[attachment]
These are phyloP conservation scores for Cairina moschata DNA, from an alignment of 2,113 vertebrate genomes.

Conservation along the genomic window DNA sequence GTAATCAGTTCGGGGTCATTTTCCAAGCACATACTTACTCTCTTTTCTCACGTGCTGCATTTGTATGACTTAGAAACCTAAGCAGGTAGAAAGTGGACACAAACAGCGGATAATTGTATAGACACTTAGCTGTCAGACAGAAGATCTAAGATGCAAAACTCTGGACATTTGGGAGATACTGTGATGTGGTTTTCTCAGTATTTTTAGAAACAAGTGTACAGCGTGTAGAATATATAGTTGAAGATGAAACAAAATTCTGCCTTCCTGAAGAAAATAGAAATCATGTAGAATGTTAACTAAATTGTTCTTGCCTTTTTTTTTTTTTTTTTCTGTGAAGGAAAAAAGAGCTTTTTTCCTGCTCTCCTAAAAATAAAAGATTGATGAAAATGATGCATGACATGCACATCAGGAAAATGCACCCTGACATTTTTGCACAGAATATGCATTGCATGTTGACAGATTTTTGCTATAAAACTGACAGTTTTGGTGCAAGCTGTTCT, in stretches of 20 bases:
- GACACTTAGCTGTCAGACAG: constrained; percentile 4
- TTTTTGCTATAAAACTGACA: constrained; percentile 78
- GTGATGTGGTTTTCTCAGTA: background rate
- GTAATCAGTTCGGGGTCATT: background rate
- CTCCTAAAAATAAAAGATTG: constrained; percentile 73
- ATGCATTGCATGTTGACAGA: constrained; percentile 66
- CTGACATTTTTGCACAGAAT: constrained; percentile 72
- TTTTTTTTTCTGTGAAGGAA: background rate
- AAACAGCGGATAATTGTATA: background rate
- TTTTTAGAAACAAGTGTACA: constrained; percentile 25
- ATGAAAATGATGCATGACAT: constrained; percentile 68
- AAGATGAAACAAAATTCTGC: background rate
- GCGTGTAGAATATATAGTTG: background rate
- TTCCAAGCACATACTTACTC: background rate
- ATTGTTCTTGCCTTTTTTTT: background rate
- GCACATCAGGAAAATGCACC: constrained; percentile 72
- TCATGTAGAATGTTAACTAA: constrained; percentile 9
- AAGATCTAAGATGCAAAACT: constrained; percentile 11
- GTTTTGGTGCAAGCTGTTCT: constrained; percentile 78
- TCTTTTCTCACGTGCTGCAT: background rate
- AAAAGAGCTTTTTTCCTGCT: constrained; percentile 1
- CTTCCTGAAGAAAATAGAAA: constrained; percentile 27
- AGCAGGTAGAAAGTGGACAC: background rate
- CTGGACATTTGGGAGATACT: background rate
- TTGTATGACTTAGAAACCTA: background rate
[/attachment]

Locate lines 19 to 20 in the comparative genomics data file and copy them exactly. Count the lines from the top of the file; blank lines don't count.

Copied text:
- TCATGTAGAATGTTAACTAA: constrained; percentile 9
- AAGATCTAAGATGCAAAACT: constrained; percentile 11